Our study shows the potential of 24/7 intensity of physical activity monitoring by the fact that it gives valuable insights into older patients’ activity progress during rehabilitation. These insights into the patterns of overall physical activity are considered clinically relevant, since more is learned about the physical activity behaviours of older patients during rehabilitation after hip fracture surgery, but also about what to expect during rehabilitation. Knowing the common patterns of overall physical activity over time is also a prerequisite for the next step, which is to predict the patterns of overall physical activity over time as early in the rehabilitation phase as possible. Early prediction of the patterns of overall physical activity over time is considered to increase the clinical relevance of the patterns of overall physical activity and could benefit multiple stakeholders. First, it could benefit the older hip fracture patients themselves. Pattern information can give patients an indication of what to expect during rehabilitation, it can provide personalized feedback about the progress during rehabilitation, and it can also motivate them to be more physically active during rehabilitation. Patient motivation is considered as an important aspect of the rehabilitation. A review of Beer et al. showed that meaningful feedback about physical activity had a positive influence on the motivation of patients recovering after hip fracture surgery, which resulted in more physical activity . Secondly, early prediction of the patterns of overall physical activity over time could be clinically useful for healthcare professionals, since this can help them to assess whether a patient is on track or not. For example, to assess whether a patient with a predicted upward linear pattern continues to follow that pattern and continues to increase in his/her physical activity during rehabilitation. It also gives healthcare professionals the opportunity to adjust the rehabilitation when a patients’ progress takes a different course or when the pattern of physical activity is unfavourable. For example, when a patients’ physical activity level is suddenly decreasing, while the predicted pattern of overall physical activity is an upward linear pattern. This can alert healthcare professionals to adjust the rehabilitation by focussing more on performing physical activity exercises. Continuous insights by healthcare professionals into a patients’ physical activity progress will optimize the recovery process, stimulate a pro-active treatment policy and will lead to a more personalized rehabilitation. This is considered highly relevant, since it is known that hip fractures could have major consequences on an older population resulting in not regaining the premorbid level of functioning. Lastly, insights into the patterns of overall physical activity over time could also help healthcare organizations, since the results of this study showed that the duration of rehabilitation stay significantly differed between the patterns of overall physical activity. Older patients with an upward linear pattern had a shorter duration of rehabilitation stay than older patients with a different pattern. When the expected pattern of overall physical activity is known early in the rehabilitation, it could be used to give an indication about the duration of rehabilitation stay, which can optimize discharge planning and the patient flow within the healthcare organizations. To further increase the clinical usefulness for all stakeholders, a recommendation for future work is to enlarge the number of included patients and focus also on the prediction of the patterns of overall physical activity in an early stage of postoperative rehabilitation using machine learning techniques.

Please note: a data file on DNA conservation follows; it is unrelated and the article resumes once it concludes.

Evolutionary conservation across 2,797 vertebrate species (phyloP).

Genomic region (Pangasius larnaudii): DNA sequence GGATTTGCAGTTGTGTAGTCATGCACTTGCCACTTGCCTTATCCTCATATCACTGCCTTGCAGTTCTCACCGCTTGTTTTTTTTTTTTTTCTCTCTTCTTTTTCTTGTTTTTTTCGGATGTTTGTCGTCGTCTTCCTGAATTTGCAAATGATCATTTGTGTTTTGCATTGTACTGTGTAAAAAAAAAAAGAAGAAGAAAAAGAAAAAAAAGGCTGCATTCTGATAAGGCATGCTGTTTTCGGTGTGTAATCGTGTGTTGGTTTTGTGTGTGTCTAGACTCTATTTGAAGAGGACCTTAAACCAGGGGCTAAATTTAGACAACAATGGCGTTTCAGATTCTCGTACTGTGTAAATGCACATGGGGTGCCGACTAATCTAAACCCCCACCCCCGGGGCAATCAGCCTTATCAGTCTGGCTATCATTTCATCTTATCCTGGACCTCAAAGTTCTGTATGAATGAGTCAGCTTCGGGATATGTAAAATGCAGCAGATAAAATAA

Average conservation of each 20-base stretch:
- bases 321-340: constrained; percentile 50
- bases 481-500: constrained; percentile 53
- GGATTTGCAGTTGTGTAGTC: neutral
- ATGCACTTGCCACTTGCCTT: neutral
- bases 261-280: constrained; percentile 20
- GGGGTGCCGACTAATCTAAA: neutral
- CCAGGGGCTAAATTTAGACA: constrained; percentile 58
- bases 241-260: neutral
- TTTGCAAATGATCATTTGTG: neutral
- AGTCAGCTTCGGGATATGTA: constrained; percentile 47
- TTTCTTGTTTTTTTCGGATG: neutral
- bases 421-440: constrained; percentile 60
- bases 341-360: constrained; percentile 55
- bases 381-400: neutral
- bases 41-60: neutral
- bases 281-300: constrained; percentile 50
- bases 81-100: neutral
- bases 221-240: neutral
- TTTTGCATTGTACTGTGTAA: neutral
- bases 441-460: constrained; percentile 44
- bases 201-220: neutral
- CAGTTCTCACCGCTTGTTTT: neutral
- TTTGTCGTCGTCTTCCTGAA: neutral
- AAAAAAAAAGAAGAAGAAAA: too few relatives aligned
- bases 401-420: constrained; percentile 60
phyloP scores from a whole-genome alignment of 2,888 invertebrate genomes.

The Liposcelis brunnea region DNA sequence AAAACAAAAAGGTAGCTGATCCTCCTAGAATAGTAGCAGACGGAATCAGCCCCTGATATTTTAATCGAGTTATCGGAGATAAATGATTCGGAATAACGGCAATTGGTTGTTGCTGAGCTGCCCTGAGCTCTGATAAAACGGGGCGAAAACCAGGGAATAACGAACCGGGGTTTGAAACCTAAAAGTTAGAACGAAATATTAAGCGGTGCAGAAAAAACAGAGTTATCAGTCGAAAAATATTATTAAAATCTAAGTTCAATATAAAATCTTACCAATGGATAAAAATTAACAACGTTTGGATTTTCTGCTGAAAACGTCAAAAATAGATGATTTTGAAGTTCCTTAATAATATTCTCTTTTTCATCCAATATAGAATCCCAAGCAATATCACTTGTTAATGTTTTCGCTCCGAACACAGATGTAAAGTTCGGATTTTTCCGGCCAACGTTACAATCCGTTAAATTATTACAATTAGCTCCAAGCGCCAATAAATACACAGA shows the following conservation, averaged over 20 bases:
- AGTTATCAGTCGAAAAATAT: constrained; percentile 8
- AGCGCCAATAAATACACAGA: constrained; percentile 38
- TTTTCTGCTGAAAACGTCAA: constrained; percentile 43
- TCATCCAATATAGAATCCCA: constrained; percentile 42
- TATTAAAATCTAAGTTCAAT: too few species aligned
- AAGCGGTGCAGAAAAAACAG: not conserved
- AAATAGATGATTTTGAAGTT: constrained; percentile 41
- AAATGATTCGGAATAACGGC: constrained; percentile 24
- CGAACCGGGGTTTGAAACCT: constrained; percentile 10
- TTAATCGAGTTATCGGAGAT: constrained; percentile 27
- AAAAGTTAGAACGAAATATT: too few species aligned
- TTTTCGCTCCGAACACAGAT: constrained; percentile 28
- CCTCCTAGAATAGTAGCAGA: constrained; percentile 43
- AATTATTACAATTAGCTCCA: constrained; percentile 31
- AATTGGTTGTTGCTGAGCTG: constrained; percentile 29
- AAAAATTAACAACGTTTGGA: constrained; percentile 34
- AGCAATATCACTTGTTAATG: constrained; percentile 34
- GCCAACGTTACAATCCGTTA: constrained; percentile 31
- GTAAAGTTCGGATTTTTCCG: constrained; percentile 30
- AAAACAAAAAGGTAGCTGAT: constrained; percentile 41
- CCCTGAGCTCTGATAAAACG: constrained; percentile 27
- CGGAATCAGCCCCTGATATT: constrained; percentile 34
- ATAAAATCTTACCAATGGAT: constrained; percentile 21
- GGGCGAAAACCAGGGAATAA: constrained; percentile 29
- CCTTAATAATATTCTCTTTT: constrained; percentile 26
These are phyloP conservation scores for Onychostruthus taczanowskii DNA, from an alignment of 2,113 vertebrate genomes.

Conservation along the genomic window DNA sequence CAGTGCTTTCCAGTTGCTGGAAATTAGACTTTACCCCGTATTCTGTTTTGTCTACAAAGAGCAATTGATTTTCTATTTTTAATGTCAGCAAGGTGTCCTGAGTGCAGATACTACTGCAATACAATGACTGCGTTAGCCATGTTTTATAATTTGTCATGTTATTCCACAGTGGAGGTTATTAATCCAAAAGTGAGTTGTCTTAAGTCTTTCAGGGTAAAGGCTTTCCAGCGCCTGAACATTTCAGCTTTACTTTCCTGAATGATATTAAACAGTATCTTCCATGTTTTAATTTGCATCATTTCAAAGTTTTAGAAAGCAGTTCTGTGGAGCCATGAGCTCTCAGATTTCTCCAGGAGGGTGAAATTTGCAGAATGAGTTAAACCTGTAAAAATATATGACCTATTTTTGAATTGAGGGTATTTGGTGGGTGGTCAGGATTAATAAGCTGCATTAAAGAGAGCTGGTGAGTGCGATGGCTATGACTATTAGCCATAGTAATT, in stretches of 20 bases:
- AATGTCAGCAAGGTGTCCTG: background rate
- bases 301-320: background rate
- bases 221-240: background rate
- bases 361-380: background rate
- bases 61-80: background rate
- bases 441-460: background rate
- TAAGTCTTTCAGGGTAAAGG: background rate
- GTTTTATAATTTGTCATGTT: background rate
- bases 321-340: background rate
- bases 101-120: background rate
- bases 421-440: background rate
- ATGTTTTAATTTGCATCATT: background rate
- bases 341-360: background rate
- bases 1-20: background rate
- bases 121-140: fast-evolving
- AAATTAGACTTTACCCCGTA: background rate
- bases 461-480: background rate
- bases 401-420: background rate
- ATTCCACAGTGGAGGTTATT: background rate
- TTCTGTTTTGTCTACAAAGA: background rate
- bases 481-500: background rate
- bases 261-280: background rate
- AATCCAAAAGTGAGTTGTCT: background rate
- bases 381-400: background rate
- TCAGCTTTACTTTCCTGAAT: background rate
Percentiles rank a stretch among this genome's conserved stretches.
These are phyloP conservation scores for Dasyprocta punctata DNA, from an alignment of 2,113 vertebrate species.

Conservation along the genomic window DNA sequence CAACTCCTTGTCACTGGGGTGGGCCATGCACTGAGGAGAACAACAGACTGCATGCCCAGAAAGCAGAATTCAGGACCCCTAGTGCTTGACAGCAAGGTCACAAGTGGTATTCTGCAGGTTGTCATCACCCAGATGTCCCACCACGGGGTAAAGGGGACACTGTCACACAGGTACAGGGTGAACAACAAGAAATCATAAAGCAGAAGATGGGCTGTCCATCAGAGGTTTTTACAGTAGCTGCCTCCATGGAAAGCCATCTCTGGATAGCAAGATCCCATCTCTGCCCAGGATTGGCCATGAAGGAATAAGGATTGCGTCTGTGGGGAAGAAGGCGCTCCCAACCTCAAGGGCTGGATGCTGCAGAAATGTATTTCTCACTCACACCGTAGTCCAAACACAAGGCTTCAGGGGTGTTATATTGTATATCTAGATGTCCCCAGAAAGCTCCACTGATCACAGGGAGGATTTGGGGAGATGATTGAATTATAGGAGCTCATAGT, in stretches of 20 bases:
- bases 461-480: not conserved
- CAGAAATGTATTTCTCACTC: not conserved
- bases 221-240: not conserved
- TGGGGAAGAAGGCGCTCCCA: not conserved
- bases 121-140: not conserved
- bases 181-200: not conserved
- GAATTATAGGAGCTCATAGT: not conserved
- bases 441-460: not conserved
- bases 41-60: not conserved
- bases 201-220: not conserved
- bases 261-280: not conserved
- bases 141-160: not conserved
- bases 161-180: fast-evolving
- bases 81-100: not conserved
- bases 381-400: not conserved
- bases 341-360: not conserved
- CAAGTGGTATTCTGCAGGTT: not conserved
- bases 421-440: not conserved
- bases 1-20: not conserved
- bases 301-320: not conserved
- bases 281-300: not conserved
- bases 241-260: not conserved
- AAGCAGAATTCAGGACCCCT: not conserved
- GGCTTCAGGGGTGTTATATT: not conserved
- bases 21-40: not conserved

Three different physical activity aspects were chosen in this study to assess physical activity in different ways. The aspect of overall physical activity was chosen, since monitoring overall physical activity directly indicates an older patient’s general activity level, which is assumed to increase during rehabilitation when older patients recover after hip fracture surgery [4, 11]. The overall physical activity is considered as clinically relevant and easy to understand for healthcare professionals. Variability measures, on the other hand, were chosen to assess how older patients vary in their physical activity during rehabilitation. Literature showed a high within-subject variability in physical activity between days among healthy older adults, both measured in community-dwelling older adults as well as in older adults three months after hip fracture surgery [38, 39]. For this reason, the pattern of variability in overall physical activity in older patients is expected to show an increase towards the end of rehabilitation, since we assumed that older patients were considerably recovered at the end of rehabilitation. Results of this study showed multiple patterns for the variability in overall physical activity, where five out of six patterns showed indeed an increase during rehabilitation. However, our results also showed one pattern of variability in overall physical activity with a decreasing shape. Surprisingly and without a clear explanation, patients with this pattern had the shortest duration of rehabilitation stay. More research is needed to gain more insight into the different shapes of the patterns of variability in overall physical activity.